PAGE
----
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Combined metabolic parameters and gas exchange to predict morbidity after extracorporeal circulation

Introduction

Under normal resting conditions, the oxygen delivery (DO2) matches the overall metabolic demands of the organs, the oxygen consumption (VO2) is about 25% of the DO2, and energy is produced basically through the aerobic mechanism. In cardiac surgery with extracorporeal circulation (ECC), several factors (for example, hemodilutional anemia, myocardial stunning resulting in a low cardiac output (CO)) can determine an imbalance between O2 demand and DO2 and may affect the outcome. Below the critical DO2 there is a linear decrease of both VO2 and CO2 production (VCO2), but due to the anaerobic VCO2 the respiratory quotient increases. This study is aimed to evaluate the role of O2 and CO2 derived parameters to predict postoperative morbidity in cardiac surgery.

Methods

Eight hundred and twenty-seven consecutive adult patients who underwent coronary surgery were studied. We selected 38 intraoperative and postoperative O2 and CO2 derived parameters, which could be associated with postoperative morbidity. Postoperative data were collected in the first 3 hours after admission to the ICU. The influence of each predictor on outcome was analyzed. Morbidity was defined as one or more of the following events: cardiovascular, respiratory, neurological, renal, infectious, and hemorrhagic complications. Univariate and multivariate analyses were performed. ROC curve analysis was also used to define the best predictive variables.

Results

Intraoperative predictors of morbidity were ECC and aortic cross-clamp times, and lowest hematocrit during ECC. The area under the ROC curve (AUC) was 0.74 for the lowest hematocrit on ECC, and its cutoff value was 24%. Among the postoperative variables, DO2, oxygen extraction ratio (O2ER), DO2/VCO2 ratio, and VCO2/CO ratio were related to morbidity. The AUCs for oxygen and CO2 derived parameters were 0.80, 0.76, 0.75, and 0.70 (DO2, O2ER, DO2/VCO2 ratio, and VCO2/CO ratio, respectively). The best predictive cutoff values were 590 ml/minute, 38%, 3.9, and 40, for DO2, O2ER, DO2/VCO2 ratio, and VCO2/CO ratio, respectively.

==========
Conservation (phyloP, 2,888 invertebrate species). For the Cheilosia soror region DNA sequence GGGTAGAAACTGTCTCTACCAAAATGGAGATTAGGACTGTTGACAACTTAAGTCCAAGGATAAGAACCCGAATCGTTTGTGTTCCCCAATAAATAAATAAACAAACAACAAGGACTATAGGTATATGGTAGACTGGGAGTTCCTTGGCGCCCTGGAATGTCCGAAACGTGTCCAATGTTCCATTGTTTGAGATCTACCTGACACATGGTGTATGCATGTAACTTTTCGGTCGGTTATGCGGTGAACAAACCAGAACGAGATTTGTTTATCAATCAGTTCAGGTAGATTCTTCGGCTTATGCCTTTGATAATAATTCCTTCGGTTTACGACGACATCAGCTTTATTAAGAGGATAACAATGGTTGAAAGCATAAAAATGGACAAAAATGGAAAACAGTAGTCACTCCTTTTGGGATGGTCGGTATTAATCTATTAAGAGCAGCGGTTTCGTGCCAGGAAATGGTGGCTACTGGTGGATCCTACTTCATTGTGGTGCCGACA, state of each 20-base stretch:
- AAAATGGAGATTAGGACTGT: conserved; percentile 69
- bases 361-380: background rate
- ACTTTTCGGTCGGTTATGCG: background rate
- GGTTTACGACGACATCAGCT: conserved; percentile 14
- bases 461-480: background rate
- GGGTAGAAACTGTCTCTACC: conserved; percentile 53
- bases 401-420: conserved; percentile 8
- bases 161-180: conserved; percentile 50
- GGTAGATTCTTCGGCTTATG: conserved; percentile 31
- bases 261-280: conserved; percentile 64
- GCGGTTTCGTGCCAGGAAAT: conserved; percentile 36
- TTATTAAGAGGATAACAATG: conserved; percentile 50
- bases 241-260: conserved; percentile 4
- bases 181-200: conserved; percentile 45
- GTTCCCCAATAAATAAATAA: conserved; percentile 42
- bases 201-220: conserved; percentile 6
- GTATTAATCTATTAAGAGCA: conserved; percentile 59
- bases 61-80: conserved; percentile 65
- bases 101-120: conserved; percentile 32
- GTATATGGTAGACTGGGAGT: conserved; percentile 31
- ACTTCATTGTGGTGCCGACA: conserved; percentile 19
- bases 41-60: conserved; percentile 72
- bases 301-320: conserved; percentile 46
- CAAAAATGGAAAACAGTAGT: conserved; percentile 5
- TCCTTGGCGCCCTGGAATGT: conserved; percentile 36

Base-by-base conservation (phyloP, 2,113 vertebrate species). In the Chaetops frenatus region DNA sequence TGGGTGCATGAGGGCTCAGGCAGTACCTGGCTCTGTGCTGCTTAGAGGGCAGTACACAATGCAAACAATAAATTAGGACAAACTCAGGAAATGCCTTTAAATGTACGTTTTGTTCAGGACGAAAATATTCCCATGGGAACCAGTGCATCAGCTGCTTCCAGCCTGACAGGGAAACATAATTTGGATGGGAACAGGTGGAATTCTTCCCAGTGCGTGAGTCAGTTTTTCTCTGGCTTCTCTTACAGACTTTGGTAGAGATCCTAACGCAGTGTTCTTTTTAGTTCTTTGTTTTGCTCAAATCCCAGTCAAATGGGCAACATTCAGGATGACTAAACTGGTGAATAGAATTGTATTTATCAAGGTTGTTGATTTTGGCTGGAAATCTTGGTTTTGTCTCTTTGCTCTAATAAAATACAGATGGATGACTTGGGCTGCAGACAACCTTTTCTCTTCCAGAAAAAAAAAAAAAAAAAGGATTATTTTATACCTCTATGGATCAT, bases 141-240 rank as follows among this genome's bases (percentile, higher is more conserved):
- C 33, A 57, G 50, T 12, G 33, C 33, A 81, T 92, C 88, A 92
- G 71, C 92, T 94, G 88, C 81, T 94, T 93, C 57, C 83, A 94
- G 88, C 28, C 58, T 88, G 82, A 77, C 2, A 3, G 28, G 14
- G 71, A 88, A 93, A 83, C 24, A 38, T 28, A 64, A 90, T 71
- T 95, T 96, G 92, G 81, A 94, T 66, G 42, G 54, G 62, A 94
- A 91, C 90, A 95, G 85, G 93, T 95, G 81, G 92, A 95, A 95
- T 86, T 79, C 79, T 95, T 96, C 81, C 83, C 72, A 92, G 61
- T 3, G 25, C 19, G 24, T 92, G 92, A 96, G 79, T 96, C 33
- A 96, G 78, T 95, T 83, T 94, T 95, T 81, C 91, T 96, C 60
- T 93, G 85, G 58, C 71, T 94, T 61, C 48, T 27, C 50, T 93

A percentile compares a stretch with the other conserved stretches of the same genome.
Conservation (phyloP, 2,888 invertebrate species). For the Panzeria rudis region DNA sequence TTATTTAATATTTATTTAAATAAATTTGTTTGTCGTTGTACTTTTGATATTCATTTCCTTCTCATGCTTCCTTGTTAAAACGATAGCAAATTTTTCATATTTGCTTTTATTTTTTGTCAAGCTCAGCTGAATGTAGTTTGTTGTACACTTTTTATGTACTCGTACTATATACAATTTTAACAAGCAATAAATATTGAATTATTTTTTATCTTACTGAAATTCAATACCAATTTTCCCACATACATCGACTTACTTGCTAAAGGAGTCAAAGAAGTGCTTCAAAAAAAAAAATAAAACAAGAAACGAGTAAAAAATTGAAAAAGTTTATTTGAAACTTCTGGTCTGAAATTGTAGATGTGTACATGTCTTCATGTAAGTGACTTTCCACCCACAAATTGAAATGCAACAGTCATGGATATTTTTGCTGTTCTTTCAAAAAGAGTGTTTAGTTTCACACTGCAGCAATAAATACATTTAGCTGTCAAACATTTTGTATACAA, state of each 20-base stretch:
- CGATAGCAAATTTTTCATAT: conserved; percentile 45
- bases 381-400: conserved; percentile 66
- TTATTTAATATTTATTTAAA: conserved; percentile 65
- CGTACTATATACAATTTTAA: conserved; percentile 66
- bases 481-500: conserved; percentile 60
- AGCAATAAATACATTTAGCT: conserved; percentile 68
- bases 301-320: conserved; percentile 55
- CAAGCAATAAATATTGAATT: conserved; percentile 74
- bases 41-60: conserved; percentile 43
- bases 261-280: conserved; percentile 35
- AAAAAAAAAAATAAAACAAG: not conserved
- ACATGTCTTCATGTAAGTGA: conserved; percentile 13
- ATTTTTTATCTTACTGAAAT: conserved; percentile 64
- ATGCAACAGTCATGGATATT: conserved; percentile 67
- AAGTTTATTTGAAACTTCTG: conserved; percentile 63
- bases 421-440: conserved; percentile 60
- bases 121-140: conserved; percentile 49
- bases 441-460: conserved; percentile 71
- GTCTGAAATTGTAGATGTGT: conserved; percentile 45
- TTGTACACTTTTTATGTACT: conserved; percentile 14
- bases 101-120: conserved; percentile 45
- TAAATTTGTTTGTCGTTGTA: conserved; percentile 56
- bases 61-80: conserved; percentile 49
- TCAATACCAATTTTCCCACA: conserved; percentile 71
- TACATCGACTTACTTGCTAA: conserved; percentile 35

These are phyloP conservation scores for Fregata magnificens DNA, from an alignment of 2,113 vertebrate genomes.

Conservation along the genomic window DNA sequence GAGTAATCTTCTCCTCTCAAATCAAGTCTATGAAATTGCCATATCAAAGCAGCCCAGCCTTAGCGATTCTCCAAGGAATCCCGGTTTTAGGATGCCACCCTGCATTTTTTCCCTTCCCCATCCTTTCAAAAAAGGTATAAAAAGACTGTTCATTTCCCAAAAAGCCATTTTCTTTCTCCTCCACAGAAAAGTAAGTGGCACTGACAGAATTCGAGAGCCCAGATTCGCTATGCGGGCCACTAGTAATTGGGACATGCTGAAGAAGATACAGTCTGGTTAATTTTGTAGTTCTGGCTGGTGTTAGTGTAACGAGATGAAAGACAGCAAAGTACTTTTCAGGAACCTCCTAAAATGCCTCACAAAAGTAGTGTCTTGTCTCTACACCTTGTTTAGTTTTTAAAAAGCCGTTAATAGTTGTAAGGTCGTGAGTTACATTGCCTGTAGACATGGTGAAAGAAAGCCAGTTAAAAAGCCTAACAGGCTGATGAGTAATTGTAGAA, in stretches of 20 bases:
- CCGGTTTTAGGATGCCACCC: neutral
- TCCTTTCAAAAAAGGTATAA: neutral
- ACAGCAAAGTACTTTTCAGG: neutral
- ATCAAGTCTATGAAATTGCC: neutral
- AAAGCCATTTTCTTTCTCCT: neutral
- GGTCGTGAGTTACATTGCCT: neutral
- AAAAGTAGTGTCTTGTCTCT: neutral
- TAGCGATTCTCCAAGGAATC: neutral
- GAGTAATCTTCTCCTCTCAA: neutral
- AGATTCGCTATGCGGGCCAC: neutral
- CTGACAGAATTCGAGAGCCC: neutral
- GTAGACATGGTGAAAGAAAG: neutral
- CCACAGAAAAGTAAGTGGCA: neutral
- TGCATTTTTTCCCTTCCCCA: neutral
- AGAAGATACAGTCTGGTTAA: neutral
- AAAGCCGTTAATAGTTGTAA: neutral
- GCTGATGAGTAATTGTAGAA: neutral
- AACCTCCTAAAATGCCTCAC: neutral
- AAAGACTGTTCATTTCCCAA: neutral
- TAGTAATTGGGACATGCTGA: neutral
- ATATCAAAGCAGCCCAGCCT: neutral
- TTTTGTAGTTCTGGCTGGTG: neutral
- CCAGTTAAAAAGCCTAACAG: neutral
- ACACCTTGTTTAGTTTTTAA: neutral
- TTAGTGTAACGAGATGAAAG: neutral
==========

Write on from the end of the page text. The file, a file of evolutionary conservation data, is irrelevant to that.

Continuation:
Conclusion

Various predictors of hypoperfusion have been tested in critically ill patients and correlations have been found for O2 and CO2 derived parameters. Long ECC time plays a major role in the balance between VO2 and DO2; O2 and CO2 derived parameters could be useful markers to detect anaerobic metabolism in cardiac surgical patients.

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Scolletta, S., Maglioni, E., Franchi, F. et al. Combined metabolic parameters and gas exchange to predict morbidity after extracorporeal circulation. Crit Care 11, P253 (2007). https://doi.org/10.1186/cc5413

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Keywords

  • Postoperative Morbidity
  • Respiratory Quotient
  • Extracorporeal Circulation
  • Myocardial Stunning
  • Consecutive Adult Patient